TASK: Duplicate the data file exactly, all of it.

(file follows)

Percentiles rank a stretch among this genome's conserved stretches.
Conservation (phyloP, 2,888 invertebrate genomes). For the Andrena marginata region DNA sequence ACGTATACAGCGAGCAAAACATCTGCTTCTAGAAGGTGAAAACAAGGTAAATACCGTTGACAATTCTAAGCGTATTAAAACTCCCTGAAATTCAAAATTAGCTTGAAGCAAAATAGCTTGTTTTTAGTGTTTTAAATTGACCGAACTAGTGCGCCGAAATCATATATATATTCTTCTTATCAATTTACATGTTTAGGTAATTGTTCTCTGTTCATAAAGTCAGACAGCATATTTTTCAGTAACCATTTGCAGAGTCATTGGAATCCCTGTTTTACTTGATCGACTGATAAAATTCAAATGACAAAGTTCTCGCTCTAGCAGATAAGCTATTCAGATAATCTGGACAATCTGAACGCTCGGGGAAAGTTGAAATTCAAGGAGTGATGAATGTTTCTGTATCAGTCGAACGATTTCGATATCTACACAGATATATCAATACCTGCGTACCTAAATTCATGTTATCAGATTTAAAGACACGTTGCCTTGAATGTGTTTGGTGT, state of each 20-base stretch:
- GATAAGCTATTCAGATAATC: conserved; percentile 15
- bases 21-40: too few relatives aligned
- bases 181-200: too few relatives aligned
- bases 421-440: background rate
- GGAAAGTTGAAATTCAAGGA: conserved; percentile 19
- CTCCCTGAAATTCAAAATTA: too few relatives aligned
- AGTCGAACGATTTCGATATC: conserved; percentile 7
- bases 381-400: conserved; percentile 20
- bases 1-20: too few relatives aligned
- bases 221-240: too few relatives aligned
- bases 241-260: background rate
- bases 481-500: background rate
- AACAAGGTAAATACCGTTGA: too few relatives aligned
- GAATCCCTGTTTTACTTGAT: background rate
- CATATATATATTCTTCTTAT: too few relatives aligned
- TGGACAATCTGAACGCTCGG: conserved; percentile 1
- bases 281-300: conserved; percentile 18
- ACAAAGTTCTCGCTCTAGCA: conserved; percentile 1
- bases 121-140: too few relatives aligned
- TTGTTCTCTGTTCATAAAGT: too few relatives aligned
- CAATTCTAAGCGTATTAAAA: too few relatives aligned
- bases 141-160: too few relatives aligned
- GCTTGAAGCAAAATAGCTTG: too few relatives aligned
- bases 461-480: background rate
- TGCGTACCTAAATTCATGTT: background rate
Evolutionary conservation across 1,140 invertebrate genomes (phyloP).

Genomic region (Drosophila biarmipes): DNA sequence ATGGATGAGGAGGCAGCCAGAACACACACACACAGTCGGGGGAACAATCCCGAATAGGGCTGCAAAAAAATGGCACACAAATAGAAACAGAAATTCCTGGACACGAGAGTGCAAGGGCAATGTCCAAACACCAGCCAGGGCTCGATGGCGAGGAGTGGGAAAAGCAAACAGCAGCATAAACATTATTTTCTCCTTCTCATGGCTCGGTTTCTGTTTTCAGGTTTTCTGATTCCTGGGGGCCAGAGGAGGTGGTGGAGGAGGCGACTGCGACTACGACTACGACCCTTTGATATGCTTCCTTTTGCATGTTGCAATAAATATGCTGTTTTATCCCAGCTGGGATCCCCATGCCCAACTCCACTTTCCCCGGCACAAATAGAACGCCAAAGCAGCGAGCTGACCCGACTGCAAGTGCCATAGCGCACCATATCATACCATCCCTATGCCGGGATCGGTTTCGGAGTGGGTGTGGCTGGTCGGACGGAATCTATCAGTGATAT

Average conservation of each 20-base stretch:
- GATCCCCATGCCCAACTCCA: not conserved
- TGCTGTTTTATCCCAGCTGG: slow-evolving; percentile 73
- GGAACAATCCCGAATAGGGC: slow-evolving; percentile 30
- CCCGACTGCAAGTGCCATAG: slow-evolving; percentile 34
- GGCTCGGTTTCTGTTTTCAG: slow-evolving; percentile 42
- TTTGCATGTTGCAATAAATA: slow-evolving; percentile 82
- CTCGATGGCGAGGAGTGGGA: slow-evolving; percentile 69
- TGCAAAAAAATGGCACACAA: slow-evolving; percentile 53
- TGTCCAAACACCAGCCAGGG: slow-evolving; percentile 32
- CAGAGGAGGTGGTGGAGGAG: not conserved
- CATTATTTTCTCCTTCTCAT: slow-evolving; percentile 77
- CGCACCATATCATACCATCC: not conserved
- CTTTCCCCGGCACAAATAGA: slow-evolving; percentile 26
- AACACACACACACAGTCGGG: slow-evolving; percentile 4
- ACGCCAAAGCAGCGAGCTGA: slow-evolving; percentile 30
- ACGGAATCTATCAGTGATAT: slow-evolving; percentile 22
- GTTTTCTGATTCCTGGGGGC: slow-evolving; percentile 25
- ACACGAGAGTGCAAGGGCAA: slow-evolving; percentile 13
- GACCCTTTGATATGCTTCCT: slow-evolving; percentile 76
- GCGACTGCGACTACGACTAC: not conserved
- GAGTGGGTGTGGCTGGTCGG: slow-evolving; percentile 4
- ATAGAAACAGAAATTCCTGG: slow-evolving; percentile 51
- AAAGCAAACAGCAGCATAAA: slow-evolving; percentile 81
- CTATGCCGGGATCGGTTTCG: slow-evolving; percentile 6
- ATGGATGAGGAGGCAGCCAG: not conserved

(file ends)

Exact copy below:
Percentiles rank a stretch among this genome's conserved stretches.
Conservation (phyloP, 2,888 invertebrate genomes). For the Andrena marginata region DNA sequence ACGTATACAGCGAGCAAAACATCTGCTTCTAGAAGGTGAAAACAAGGTAAATACCGTTGACAATTCTAAGCGTATTAAAACTCCCTGAAATTCAAAATTAGCTTGAAGCAAAATAGCTTGTTTTTAGTGTTTTAAATTGACCGAACTAGTGCGCCGAAATCATATATATATTCTTCTTATCAATTTACATGTTTAGGTAATTGTTCTCTGTTCATAAAGTCAGACAGCATATTTTTCAGTAACCATTTGCAGAGTCATTGGAATCCCTGTTTTACTTGATCGACTGATAAAATTCAAATGACAAAGTTCTCGCTCTAGCAGATAAGCTATTCAGATAATCTGGACAATCTGAACGCTCGGGGAAAGTTGAAATTCAAGGAGTGATGAATGTTTCTGTATCAGTCGAACGATTTCGATATCTACACAGATATATCAATACCTGCGTACCTAAATTCATGTTATCAGATTTAAAGACACGTTGCCTTGAATGTGTTTGGTGT, state of each 20-base stretch:
- GATAAGCTATTCAGATAATC: conserved; percentile 15
- bases 21-40: too few relatives aligned
- bases 181-200: too few relatives aligned
- bases 421-440: background rate
- GGAAAGTTGAAATTCAAGGA: conserved; percentile 19
- CTCCCTGAAATTCAAAATTA: too few relatives aligned
- AGTCGAACGATTTCGATATC: conserved; percentile 7
- bases 381-400: conserved; percentile 20
- bases 1-20: too few relatives aligned
- bases 221-240: too few relatives aligned
- bases 241-260: background rate
- bases 481-500: background rate
- AACAAGGTAAATACCGTTGA: too few relatives aligned
- GAATCCCTGTTTTACTTGAT: background rate
- CATATATATATTCTTCTTAT: too few relatives aligned
- TGGACAATCTGAACGCTCGG: conserved; percentile 1
- bases 281-300: conserved; percentile 18
- ACAAAGTTCTCGCTCTAGCA: conserved; percentile 1
- bases 121-140: too few relatives aligned
- TTGTTCTCTGTTCATAAAGT: too few relatives aligned
- CAATTCTAAGCGTATTAAAA: too few relatives aligned
- bases 141-160: too few relatives aligned
- GCTTGAAGCAAAATAGCTTG: too few relatives aligned
- bases 461-480: background rate
- TGCGTACCTAAATTCATGTT: background rate
Evolutionary conservation across 1,140 invertebrate genomes (phyloP).

Genomic region (Drosophila biarmipes): DNA sequence ATGGATGAGGAGGCAGCCAGAACACACACACACAGTCGGGGGAACAATCCCGAATAGGGCTGCAAAAAAATGGCACACAAATAGAAACAGAAATTCCTGGACACGAGAGTGCAAGGGCAATGTCCAAACACCAGCCAGGGCTCGATGGCGAGGAGTGGGAAAAGCAAACAGCAGCATAAACATTATTTTCTCCTTCTCATGGCTCGGTTTCTGTTTTCAGGTTTTCTGATTCCTGGGGGCCAGAGGAGGTGGTGGAGGAGGCGACTGCGACTACGACTACGACCCTTTGATATGCTTCCTTTTGCATGTTGCAATAAATATGCTGTTTTATCCCAGCTGGGATCCCCATGCCCAACTCCACTTTCCCCGGCACAAATAGAACGCCAAAGCAGCGAGCTGACCCGACTGCAAGTGCCATAGCGCACCATATCATACCATCCCTATGCCGGGATCGGTTTCGGAGTGGGTGTGGCTGGTCGGACGGAATCTATCAGTGATAT

Average conservation of each 20-base stretch:
- GATCCCCATGCCCAACTCCA: not conserved
- TGCTGTTTTATCCCAGCTGG: slow-evolving; percentile 73
- GGAACAATCCCGAATAGGGC: slow-evolving; percentile 30
- CCCGACTGCAAGTGCCATAG: slow-evolving; percentile 34
- GGCTCGGTTTCTGTTTTCAG: slow-evolving; percentile 42
- TTTGCATGTTGCAATAAATA: slow-evolving; percentile 82
- CTCGATGGCGAGGAGTGGGA: slow-evolving; percentile 69
- TGCAAAAAAATGGCACACAA: slow-evolving; percentile 53
- TGTCCAAACACCAGCCAGGG: slow-evolving; percentile 32
- CAGAGGAGGTGGTGGAGGAG: not conserved
- CATTATTTTCTCCTTCTCAT: slow-evolving; percentile 77
- CGCACCATATCATACCATCC: not conserved
- CTTTCCCCGGCACAAATAGA: slow-evolving; percentile 26
- AACACACACACACAGTCGGG: slow-evolving; percentile 4
- ACGCCAAAGCAGCGAGCTGA: slow-evolving; percentile 30
- ACGGAATCTATCAGTGATAT: slow-evolving; percentile 22
- GTTTTCTGATTCCTGGGGGC: slow-evolving; percentile 25
- ACACGAGAGTGCAAGGGCAA: slow-evolving; percentile 13
- GACCCTTTGATATGCTTCCT: slow-evolving; percentile 76
- GCGACTGCGACTACGACTAC: not conserved
- GAGTGGGTGTGGCTGGTCGG: slow-evolving; percentile 4
- ATAGAAACAGAAATTCCTGG: slow-evolving; percentile 51
- AAAGCAAACAGCAGCATAAA: slow-evolving; percentile 81
- CTATGCCGGGATCGGTTTCG: slow-evolving; percentile 6
- ATGGATGAGGAGGCAGCCAG: not conserved